Minus 30 degrees C with a wind of 30 km/h will produce a windchill of minus 48.

Minus 35 degrees C with a wind of 30 km/h will produce a windchill of minus 52.

Minus 40 degrees C with a wind of 30 km/h will produce a windchill of minus 59.

These are the effects of windchill on exposed skin:

Minus 10 to minus 24  –  Uncomfortably cold

Minus 25 to minus 39  –  Risk of frostbite

Minus 40 to minus 49  –  Frostbite can occur in less than 10 minutes

Minus 50 and colder    –  Frostbite can occur in less than 2 minutes 

A windchill warning was announced last night.  Windchill went lower up to minus 41 overnight. 

And this (Friday) morning, we woke up to a temperature of minus 35, windchill of minus 48.  Ay ay ay ay ay.  Windchill warning is still in effect and will last up to a few days. 

No school buses were running but schools were still open.  Some schools outside of Winnipeg were closed.  There were transit delays of up to 19 minutes. 

Reggie (my 17-year old) took a cab to school.  My sister drove Ryan (my 12-year old) and her own kids to school.  I asked Ryland, my third-grader if he wanted to go to school.  He said yes at first because he didn’t want to miss Spelling test today.  But when he saw minus 48 on the TV screen, he said that he’d just stay home.  So he did.  And it’s on days like these that I am really grateful that I work at home.  I didn’t have to go out there in that treacherous and viciously cold weather.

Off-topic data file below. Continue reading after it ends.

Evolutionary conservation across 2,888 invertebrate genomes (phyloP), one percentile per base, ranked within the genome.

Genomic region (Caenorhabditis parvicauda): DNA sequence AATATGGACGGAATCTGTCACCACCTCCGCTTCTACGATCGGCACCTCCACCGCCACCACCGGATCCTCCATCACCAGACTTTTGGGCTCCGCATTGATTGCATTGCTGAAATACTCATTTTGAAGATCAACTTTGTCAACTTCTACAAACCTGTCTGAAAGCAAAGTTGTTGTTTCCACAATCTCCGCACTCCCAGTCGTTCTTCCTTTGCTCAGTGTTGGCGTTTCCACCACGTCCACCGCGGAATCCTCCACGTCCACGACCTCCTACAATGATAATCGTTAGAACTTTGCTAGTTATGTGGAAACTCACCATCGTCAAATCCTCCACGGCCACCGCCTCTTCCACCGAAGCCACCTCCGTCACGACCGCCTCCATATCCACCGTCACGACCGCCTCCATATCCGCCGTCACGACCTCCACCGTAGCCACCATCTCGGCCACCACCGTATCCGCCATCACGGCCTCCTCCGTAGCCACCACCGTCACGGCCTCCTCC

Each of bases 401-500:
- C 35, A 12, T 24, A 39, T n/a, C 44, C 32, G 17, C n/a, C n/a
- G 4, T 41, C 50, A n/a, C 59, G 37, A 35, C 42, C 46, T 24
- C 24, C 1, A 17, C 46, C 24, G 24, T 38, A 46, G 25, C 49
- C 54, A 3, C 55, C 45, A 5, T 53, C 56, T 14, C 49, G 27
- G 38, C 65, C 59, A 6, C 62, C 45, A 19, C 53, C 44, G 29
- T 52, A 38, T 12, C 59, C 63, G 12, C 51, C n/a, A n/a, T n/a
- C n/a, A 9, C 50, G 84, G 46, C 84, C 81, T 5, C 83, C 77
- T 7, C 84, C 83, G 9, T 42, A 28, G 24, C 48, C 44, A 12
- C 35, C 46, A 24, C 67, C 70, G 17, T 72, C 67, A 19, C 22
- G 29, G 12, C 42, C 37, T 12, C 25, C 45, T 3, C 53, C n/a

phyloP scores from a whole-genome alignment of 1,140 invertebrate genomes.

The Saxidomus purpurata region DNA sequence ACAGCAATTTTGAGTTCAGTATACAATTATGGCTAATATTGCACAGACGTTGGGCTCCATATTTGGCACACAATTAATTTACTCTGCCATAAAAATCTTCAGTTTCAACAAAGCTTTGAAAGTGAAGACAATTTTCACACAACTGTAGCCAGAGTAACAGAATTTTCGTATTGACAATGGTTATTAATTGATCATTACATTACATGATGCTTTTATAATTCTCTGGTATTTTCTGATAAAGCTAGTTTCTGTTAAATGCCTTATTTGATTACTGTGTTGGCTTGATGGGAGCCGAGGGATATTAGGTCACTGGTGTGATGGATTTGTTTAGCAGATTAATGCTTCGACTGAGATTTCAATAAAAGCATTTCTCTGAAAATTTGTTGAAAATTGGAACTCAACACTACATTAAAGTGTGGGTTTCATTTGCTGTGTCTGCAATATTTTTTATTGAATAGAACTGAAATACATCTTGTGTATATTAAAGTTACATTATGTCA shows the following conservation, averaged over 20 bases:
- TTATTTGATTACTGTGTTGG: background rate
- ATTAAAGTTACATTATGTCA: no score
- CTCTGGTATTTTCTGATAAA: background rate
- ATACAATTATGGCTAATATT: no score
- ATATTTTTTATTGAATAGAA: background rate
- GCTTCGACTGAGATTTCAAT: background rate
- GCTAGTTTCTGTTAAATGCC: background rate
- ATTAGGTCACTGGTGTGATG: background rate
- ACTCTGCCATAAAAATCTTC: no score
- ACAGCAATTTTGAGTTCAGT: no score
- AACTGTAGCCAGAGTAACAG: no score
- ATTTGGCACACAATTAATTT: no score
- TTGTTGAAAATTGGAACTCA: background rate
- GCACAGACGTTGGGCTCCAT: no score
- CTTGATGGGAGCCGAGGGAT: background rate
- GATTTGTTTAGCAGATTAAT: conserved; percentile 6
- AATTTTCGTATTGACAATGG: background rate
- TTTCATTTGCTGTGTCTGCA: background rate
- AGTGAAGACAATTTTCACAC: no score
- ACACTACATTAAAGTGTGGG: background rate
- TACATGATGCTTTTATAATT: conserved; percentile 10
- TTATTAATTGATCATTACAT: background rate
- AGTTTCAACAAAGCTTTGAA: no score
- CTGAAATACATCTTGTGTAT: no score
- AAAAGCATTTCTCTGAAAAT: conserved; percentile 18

There is a lot of condensation in the house.  This is ice forming on our windowsill.  Notice how dark it still is outside and this was already 8:00 a.m.  Half an hour before the sun rose.

 ice on windowsill ice on windowsill

This is frost on the bedroom window.

frost on window 

I didn’t plan to go outside but I opened the door just to get a feel of it.  It felt like stepping inside a deep huge freezer.


Believe it or not, that’s our newly-placed chimney at the side of our house.  We had a new heater installed just last week and I didn’t expect our chimney to look like that.  Oh well.

Now you don’t have to wonder why Manitobans are tough.  Once you experience temperatures like these, minus 19 is really nothing.  And this is not the worst we’ve had.  In 2004, it went down to minus 50.


Entry filed under: Winnipeg, Winter, Winterpeg.

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43 Comments Add your own

  • 1. bingskee  |  January 13, 2007 at 2:10 am

    wow… that must be very cold. mahina pa naman ako sa lamig. brrrr…

    happy new year, irene!

  • 2. Karen  |  January 13, 2007 at 2:54 am

    i almost didn’t go to class today but good thing i did coz most of the people i copy notes from skipped class today. they said this cold spell (it should be “cold curse”) will ast until next week. agh.

  • 3. kathy  |  January 13, 2007 at 3:29 am

    how do you heat up your whole house? here in japan there are expensive heating systems which use hot steam for heating, but the unit and installation will cost you an arm and a leg. 🙂 but one of my friends absolutely swear that it heats the house wonderfully. in our house we just use the good ol’ propane gas heaters.